Creating a Key Encrypting Key (KEK)


Previously I have taken the steps to add secrets and keys to the Key Vault as well as create my self signed certificates using PowerShell. With the opportunities to use drive encryption in Azure on IaaS machines it makes sense to go through the steps of using a Key Encryption Key (KEK) to increase security but also to allow the encrypted machines to be backed up and restored.

After doing some preparation for building encrypted IaaS virtual machines I found there was not a lot of “clear” guidance on building and using the KEK so I thought I would describe the steps I took here.

For the purposes of my development efforts I used a self signed certificate although in production I would prefer to use a certificate issued from a trusted authority. I used the self signed certificate creation script outlined in my previous post with the legacy provider (Microsoft Enhanced Cryptographic Provider v1.0) for 2048 bit RSA.

 .\CreateSelfSignedCertificate.ps1 -subjectName 'My KEK Certificate' -fileName 'c:\certs\mykek.pfx' -useProviderV1 -password (ConvertTo-SecureString 'P@ssw0rd' -AsPlainText -Force)

For simplicity, I upload the certificate using the Azure Portal.

uploadkey

After the key has been uploaded I use the portal to get the version number for use later. For creating and uploading the wrapped secret I will use the REST technique discussed in my previous post.

function Get-OAuth2Uri
(
  [string]$vaultName
)
{
  $response = try { Invoke-RestMethod -Method GET -Uri "https://$vaultName.vault.azure.net/keys" -Headers @{} } catch { $_.Exception.Response }
  $authHeader = $response.Headers['www-authenticate']
  $endpoint = [regex]::match($authHeader, 'authorization="(.*?)"').Groups[1].Value

  return "$endpoint/oauth2/token"
}

function Get-AccessToken
(
  [string]$vaultName,
  [string]$aadClientId,
  [string]$aadClientSecret
)
{
  $oath2Uri = Get-OAuth2Uri -vaultName $vaultName

  $body = 'grant_type=client_credentials'
  $body += '&client_id=' + $aadClientId
  $body += '&client_secret=' + [Uri]::EscapeDataString($aadClientSecret)
  $body += '&resource=' + [Uri]::EscapeDataString("https://vault.azure.net")

  $response = Invoke-RestMethod -Method POST -Uri $oath2Uri -Headers @{} -Body $body

  return $response.access_token
}

These methods are used to leverage the OAUTH2 endpoint with the applications client id and client secret. Rather than trying to build the URL for the KEK I retrieve the key metadata using the following function.

function Get-Key
(
  [string]$accessToken,
  [string]$vaultName,
  [string]$keyName,
  [string]$keyVersion
)
{
  $headers = @{ 'Authorization' = "Bearer $accessToken" }
  $queryUrl = "https://$vaultName.vault.azure.net/keys/$keyName/$keyVersion" + '?api-version=2016-10-01'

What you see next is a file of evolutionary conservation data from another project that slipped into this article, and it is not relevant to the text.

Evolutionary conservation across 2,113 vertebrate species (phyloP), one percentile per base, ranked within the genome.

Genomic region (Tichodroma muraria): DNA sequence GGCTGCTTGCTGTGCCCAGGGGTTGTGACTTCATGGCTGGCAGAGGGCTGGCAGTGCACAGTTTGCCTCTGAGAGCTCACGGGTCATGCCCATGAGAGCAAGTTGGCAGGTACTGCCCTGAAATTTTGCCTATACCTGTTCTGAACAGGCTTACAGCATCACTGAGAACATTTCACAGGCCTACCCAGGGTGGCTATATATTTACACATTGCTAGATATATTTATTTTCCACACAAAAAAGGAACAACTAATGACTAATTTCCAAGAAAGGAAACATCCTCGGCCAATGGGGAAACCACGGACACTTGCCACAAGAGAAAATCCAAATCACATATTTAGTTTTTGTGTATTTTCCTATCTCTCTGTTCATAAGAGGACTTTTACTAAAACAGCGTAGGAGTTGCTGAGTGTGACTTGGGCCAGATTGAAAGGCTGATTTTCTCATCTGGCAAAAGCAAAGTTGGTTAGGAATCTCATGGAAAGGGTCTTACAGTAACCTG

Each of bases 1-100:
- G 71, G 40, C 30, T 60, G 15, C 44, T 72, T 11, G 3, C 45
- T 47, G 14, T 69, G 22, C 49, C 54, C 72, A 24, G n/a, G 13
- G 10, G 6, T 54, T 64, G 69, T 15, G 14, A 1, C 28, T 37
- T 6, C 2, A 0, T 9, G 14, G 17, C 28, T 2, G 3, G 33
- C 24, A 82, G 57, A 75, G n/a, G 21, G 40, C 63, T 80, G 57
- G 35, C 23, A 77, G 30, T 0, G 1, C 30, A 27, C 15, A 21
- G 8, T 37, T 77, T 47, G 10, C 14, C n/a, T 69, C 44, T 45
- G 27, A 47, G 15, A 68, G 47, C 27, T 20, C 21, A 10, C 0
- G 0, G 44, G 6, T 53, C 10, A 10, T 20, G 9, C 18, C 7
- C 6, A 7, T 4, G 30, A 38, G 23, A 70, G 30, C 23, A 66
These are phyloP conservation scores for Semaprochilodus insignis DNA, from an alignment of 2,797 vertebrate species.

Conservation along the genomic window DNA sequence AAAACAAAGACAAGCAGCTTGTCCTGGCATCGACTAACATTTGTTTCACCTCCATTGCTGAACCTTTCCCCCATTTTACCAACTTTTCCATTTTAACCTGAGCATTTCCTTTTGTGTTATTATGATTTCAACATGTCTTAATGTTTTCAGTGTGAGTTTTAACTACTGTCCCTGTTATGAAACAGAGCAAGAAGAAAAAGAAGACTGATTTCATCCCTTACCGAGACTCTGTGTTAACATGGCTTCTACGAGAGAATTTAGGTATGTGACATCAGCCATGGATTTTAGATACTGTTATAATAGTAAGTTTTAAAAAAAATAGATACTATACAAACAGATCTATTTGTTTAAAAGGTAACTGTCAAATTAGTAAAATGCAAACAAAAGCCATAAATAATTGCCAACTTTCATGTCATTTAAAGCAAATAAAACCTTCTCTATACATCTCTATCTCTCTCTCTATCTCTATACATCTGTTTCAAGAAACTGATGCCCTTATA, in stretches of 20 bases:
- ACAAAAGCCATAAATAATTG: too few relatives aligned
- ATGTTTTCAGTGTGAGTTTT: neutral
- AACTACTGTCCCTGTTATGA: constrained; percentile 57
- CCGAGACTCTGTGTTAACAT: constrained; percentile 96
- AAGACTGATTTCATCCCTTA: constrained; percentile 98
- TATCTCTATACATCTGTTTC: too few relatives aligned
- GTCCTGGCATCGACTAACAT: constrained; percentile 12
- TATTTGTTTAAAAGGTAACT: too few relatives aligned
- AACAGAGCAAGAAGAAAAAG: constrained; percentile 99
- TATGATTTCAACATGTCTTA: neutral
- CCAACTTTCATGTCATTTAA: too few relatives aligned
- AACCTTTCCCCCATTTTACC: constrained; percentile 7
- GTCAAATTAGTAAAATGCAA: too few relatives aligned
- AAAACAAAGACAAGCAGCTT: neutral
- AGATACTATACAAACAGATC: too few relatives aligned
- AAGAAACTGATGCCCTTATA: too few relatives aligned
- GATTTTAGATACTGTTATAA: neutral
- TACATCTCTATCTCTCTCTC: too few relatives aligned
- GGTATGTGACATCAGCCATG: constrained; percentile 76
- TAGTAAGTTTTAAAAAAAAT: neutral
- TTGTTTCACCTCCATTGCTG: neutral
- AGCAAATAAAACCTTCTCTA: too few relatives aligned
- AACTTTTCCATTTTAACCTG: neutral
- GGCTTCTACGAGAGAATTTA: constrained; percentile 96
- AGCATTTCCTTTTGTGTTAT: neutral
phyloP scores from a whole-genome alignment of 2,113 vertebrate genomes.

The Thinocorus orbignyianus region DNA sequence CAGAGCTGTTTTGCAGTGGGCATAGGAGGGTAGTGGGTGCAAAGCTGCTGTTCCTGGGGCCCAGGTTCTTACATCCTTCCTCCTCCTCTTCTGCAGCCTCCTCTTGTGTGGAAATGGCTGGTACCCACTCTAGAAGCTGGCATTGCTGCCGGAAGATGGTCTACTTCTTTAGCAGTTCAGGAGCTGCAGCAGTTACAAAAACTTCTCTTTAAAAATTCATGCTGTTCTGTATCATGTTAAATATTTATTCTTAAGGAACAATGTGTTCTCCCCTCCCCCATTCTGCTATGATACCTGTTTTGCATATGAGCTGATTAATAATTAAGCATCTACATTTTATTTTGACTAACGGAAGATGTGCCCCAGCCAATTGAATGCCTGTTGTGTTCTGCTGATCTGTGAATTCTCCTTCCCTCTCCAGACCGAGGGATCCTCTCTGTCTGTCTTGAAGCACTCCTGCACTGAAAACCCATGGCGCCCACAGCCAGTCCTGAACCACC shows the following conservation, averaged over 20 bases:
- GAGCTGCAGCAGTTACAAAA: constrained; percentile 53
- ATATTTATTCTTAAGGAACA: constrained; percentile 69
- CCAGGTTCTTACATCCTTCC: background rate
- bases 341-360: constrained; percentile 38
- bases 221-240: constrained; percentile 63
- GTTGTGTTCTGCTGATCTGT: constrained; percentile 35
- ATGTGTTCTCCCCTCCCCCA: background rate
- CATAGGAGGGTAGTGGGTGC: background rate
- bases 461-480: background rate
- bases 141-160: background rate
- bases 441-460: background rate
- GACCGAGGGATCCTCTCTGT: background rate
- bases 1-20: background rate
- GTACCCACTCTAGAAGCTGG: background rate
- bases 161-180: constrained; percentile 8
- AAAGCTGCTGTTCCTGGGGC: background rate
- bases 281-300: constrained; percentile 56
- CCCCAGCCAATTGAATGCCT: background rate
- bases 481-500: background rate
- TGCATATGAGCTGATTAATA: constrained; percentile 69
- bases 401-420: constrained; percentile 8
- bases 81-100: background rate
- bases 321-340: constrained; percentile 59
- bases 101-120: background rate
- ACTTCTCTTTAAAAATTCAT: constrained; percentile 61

$keyResponse = Invoke-RestMethod -Method GET -Uri $queryUrl -Headers $headers

  return $keyResponse.key
}

The drive will be encrypted using an AES 256 key created randomly using the following function.

function Create-AesKey
(
  [int]$keySize
)
{
  $aesProvider = New-Object System.Security.Cryptography.AesCryptoServiceProvider
  $aesProvider.KeySize = $keySize
  $aesProvider.GenerateKey()

  return $aesProvider.Key
}

The final step will be wrapping the AES 256 key with the KEK in the Key Vault. The KEK is never extracted, instead for security reasons I let the Key Vault do the work for me. To wrap the key the following method is used.

function Wrap-SymmetricKey
(
  [string]$accessToken,
  [string]$vaultName,
  [string]$keyName,
  [string]$keyVersion,
  [byte[]]$plainArray
)
{
  $base64Array = [Convert]::ToBase64String($plainArray)

  $queryUrl = "https://$vaultName.vault.azure.net/keys/$keyName/$keyVersion" + '/wrapkey?api-version=2016-10-01'   
  $headers = @{ 'Authorization' = "Bearer $accessToken"; "Content-Type" = "application/json" }

  $bodyObject = @{ "alg" = "RSA-OAEP"; "value" = $base64Array }
  $bodyJson = ConvertTo-Json -InputObject $bodyObject

  $response = Invoke-RestMethod -Method POST -Ur $queryUrl -Headers $headers -Body $bodyJson

  return $response.value
}

It is as simple as piecing these methods together as follows.

$accessToken = Get-AccessToken -vaultName $vaultName -aadClientId $aadClientID -aadClientSecret $aadClientSecret

$aesKey = Create-AesKey -keySize 256
$wrappedAesKey = Wrap-SymmetricKey -accessToken $accessToken -vaultName $vaultName -keyName $kekName -keyVersion $kekVersion -plainArray $aesKey

$keyEncryptingKey = Get-Key -accessToken $accessToken -vaultName $vaultName -keyName $kekName -keyVersion $kekVersion
$kekUri = $keyEncryptingKey.kid

$queryUrl = "https://$vaultName.vault.azure.net/secrets/$secretName" + '?api-version=2016-10-01'  
$secretAttributes = @{ 'enabled' = $true }
$secretTags = @{ 'DiskEncryptionKeyEncryptionAlgorithm' = 'RSA-OAEP'; 'DiskEncryptionKeyFileName' = "$secretName.BEK"; 'DiskEncryptionKeyEncryptionKeyURL' = $kekUri }
$headers = @{ 'Authorization' = "Bearer $accessToken"; "Content-Type" = "application/json" }

$bodyObject = @{ 'value' = $wrappedAesKey; 'attributes' = $secretAttributes; 'tags' = $secretTags; 'contentType' = 'Wrapped BEK' }
$body = ConvertTo-Json -InputObject $bodyObject

$secretResponse = Invoke-RestMethod -Method PUT -Uri $queryUrl -Headers $headers -Body $body

Write-Host 'secret URL is ' + $secretResponse.id

The above code generates the AES key, wraps it using the KEK and inserts the secret with the required tags.

After running this script I was able to successfully encrypt my Azure Virtual Machines.

Comments (0)

Skip to main content